Romney will also meet with British Prime Minister David Cameron and key members of his cabinet, including Foreign Secretary William Hague and George Osborne, who holds the position of Chancellor of the Exchequer, the approximate British equivalent to the U.S. Treasury Secretary.
All three men are members of the Conservative Party, and can be expected to be simpatico with Romney. The Republican will also meet the leader of the minority party in Britain’s governing coalition, Nick Clegg of the Liberal Democrats, and the head of the opposition Labor Party, Ed Milliband.
In leaving the United States, even briefly, Romney will be ceding the domestic stage to Obama. But he will give a number of high profile interviews during his travels to try to maximize the trip’s impact.
Romney’s critics note that President Obama holds an overall advantage in most polls on foreign policy — a somewhat unfamiliar position for a Democrat — and that the Republican’s pronouncements on international affairs have caused him some trouble in the past.
After Romney announced his opposition to the “New START” arms-reduction treaty with Russia, for instance, Sen. Richard Lugar (R-Ind.), publicly condemned him for raising “discredited objections.”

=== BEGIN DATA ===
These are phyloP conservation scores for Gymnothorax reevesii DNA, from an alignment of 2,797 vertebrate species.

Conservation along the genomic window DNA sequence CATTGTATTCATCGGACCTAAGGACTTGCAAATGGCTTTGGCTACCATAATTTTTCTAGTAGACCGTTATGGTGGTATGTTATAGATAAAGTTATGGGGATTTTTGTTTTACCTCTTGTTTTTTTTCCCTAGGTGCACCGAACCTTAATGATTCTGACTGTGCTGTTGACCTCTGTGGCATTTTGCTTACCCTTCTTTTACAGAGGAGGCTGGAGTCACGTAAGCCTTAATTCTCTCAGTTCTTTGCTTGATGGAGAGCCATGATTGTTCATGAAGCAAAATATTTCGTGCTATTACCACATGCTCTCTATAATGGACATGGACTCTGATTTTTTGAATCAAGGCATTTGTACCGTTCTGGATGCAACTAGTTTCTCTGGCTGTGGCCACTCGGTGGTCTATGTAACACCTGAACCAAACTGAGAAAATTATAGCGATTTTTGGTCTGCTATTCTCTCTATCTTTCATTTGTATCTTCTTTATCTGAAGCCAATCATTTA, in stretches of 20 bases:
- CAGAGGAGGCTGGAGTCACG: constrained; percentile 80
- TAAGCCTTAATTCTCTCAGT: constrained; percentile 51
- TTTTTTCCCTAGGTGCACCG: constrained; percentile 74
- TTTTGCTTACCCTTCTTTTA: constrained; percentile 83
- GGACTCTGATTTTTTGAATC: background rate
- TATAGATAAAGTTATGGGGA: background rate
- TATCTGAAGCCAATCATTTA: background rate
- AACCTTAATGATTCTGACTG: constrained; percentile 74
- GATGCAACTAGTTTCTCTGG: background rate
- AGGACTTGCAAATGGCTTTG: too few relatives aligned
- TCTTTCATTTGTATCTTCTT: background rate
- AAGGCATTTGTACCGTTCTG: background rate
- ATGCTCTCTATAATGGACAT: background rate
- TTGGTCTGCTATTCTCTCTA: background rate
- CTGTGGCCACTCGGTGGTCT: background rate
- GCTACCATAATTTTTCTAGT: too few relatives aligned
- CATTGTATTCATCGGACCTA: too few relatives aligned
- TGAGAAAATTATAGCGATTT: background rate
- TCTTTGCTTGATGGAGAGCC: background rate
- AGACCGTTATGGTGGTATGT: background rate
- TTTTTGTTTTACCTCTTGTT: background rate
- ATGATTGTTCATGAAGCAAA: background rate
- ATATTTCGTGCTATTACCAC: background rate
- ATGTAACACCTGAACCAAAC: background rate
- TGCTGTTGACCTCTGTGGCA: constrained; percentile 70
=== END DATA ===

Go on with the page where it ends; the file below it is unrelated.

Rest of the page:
Former Secretary of State Colin Powell criticized him for referring to Russia as the United States’ “number one geopolitical foe.” Powell said on MSNBC’s “Morning Joe” in May: “Come on, Mitt: Think. That isn’t the case.”
Even as Republican loyalists trumpet the trip’s capacity to simultaneously deepen Romney’s gravitas and move the political agenda away from the troublesome ground of taxes, overseas financial holdings and his record at Bain Capital, others fear that there are plenty of dangers.
“It would seem to me that the wise course is not to talk about foreign policy at all,” said Christopher Preble, the vice president for defense and foreign policy studies at the libertarian Cato Institute. “It doesn’t play either to his strengths or to what the public wants to hear. I am genuinely puzzled by his decision to make this trip.”
Key Romney advisers defend the exercise in equally emphatic terms.
During last week’s briefing, the campaign’s policy director Lanhee Chen said the trip “demonstrates Gov. Romney’s belief in the worth and necessity of standing with our allies, and of locking arms with our allies.”
Liberals still contend that there is too little specificity about his foreign policy positions overall. Katulis accused him of doing “a lot of [political] positioning rather than taking actual positions” and expressed doubt that the forthcoming trip will change that pattern.
But Republicans such as Appell argued that Romney’s trip had a broader significance.
“Once you’re effectively the nominee, it’s more than appropriate to take at least one overseas trip and meet with other leaders,” he said. “It’s one of the most important things you can do. People have to see you as a strong leader on the international stage.”